Jul 14, 2010 8:20 PM by Chris Welty
JACKSON, Miss. (AP) - Some of the nation's lieutenant governors
were expecting to only hear lessons about the Gulf region's
recovery from a devastating hurricane at an annual meeting along
Biloxi's white sands this month.
Now, they'll be right in the middle of the region's latest
disaster: the BP oil spill. Many of them view it as an opportunity
to learn best practices when disaster strikes their home states.
Alaska Lt. Gov. Craig Campbell said the 1989 Exxon-Valdez oil
spill in his state has been "eclipsed" in scope by the leak in
the gulf, where millions of gallons of oil have gushed since the
Deepwater Horizon rig explosion in April.
"We had rocky shorelines. We don't have the sand or shallow
marsh land. The response is a lot different than what we faced,"
Campbell said. "I think I can learn a lot about the way
Mississippi and the federal government are responding and bring
back ideas to ensure Alaska has environmentally sound ways of
developing natural gas projects."
About half of the country's second-in-command for states have
confirmed they'll attend the National Lieutenant Governors
Association meeting July 28-30.
The images welcoming them to the coast will likely include
cleanup crews clad in fluorescent vests, tossing bits of tar into
plastic bags or skimmer boats navigating oil-slick patches. But
beachgoers also still venture onto the sands along U.S. 90,
spanning several coastal cities.
Anthony G. Brown, Maryland's lieutenant governor, had considered
scaling back his visit because of his in-state responsibilities and
the recession, but later changed his mind, said his press secretary
"He wants to be able to bring that firsthand knowledge to the
state so that if something like this were to happen to Chesapeake
Bay, we would know what responses work," Raia said.
The meeting will be held at the Beau Rivage Casino in Biloxi, a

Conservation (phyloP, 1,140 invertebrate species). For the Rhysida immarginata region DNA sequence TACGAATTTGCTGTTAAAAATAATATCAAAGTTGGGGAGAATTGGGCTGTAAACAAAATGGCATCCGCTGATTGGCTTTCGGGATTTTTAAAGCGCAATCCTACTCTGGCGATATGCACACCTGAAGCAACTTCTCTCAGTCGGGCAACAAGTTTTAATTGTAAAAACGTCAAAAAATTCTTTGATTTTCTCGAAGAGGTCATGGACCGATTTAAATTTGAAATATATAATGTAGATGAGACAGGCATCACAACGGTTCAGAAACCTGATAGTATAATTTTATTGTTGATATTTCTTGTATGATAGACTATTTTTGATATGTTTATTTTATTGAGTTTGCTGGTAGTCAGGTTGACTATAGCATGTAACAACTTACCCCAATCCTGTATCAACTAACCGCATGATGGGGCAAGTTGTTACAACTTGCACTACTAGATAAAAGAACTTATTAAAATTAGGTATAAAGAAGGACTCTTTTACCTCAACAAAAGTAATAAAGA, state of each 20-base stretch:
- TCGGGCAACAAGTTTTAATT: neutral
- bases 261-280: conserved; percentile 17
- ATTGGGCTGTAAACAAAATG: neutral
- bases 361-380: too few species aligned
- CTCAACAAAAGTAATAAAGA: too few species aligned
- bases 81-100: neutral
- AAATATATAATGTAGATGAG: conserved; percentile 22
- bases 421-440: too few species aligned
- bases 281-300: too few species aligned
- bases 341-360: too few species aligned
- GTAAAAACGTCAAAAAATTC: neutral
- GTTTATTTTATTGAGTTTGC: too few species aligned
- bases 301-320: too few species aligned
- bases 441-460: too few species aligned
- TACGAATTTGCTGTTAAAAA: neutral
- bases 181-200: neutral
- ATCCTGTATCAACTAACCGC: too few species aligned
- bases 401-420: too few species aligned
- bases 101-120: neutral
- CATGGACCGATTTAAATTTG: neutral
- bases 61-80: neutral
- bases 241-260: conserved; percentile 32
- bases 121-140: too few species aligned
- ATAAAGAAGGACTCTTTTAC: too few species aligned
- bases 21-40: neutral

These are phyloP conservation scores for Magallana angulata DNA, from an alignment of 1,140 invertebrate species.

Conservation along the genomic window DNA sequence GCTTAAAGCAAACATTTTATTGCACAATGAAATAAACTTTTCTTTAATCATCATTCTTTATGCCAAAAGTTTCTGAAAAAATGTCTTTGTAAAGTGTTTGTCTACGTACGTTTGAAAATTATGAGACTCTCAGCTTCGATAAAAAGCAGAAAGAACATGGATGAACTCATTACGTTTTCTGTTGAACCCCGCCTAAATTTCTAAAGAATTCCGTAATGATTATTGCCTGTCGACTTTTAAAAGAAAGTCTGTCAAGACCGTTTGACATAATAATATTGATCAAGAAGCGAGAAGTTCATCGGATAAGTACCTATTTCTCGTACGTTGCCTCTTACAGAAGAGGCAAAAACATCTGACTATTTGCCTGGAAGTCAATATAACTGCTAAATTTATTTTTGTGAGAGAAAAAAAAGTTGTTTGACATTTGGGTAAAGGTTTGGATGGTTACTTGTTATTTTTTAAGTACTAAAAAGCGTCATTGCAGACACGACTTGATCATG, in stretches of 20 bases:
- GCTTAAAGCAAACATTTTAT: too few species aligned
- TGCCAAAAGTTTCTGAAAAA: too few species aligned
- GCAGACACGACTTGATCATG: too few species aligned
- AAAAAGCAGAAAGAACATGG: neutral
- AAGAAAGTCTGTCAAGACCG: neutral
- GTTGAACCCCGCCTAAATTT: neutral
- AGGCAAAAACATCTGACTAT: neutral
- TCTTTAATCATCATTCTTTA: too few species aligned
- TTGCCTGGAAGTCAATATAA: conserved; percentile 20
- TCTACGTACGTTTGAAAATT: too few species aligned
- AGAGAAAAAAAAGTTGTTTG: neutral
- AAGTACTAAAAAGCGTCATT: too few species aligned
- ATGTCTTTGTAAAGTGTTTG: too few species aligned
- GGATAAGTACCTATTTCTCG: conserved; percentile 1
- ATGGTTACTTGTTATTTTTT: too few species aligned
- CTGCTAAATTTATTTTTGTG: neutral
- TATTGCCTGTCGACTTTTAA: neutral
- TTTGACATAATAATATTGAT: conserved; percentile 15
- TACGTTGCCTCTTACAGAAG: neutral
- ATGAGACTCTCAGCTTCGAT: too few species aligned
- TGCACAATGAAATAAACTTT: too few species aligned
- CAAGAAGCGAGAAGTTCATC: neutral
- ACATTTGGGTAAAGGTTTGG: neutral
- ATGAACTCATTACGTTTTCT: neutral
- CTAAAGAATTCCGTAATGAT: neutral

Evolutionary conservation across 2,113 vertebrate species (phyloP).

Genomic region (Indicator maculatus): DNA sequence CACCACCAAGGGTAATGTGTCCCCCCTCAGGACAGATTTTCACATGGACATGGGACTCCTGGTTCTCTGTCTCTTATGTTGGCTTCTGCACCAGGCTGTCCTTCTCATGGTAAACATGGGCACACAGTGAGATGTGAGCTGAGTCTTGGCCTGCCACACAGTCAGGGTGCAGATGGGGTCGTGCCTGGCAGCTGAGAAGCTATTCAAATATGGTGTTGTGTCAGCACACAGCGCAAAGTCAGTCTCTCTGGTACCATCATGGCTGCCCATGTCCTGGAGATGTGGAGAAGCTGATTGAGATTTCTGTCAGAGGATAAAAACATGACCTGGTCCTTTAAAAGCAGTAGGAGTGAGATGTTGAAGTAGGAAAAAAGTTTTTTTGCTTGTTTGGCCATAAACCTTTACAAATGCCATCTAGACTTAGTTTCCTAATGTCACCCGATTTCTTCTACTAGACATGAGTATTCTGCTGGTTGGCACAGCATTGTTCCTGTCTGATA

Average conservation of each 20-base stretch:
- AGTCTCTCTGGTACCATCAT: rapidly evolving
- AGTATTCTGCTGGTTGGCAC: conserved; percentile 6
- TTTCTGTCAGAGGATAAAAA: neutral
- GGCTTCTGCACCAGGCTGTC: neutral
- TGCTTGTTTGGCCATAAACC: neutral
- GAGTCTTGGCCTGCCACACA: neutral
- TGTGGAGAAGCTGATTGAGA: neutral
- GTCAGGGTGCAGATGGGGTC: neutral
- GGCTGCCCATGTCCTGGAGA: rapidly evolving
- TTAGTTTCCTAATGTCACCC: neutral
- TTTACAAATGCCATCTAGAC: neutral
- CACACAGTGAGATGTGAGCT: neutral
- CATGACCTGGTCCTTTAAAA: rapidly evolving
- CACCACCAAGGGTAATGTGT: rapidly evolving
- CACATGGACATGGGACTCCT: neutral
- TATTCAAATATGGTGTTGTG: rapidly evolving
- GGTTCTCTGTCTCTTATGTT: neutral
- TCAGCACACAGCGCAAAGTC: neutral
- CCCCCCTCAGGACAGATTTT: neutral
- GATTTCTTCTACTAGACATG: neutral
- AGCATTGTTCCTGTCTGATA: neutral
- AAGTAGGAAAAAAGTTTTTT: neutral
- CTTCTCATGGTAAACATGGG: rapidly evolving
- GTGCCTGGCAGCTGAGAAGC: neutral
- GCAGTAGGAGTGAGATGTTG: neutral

centerpiece gaming house. The agenda includes presentations from
Mississippi Gov. Haley Barbour, a Federal Emergency Management
Agency official and international business leaders.
Mississippi Lt. Gov. Phil Bryant made the bid to host the
meeting last year, long before the rig explosion. Bryant said he
personally called his colleagues to assure them the coast could
handle the meeting.
The meeting's theme of "Recovery, Rebuilding and Renewal," is
eerily appropriate for a region that again will have to fight back
from devastation, nearly five years after Hurricane Katrina's surge
washed away houses, businesses and lives.
"It's unusual that as we were building this around disaster
response, we had another one," Bryant said.
Separating fact from fiction is what Virginia Lt. Gov. Bill
Bolling said he wants to do.
"You get conflicting reports on what to expect. You turn on the
nightly news and you get the impression the entire Gulf Coast is
devastated. Yet, when you talk to many of the officials, they're
talking about the fact that beaches are open for business."
State officials are working hard to get their message out.
A television advertisement that began running in 15 regional
markets on Wednesday beckoned tourists with the call, "Wish You
The ad is part of the $15 million campaign paid for by BP to
help restore the region's image as tourist destination.
"Maybe they can go back to their states and tell them what the
misconception is," Biloxi Mayor A.J. Holloway said of the
lieutenant governors. "They think we're walking in ankle-deep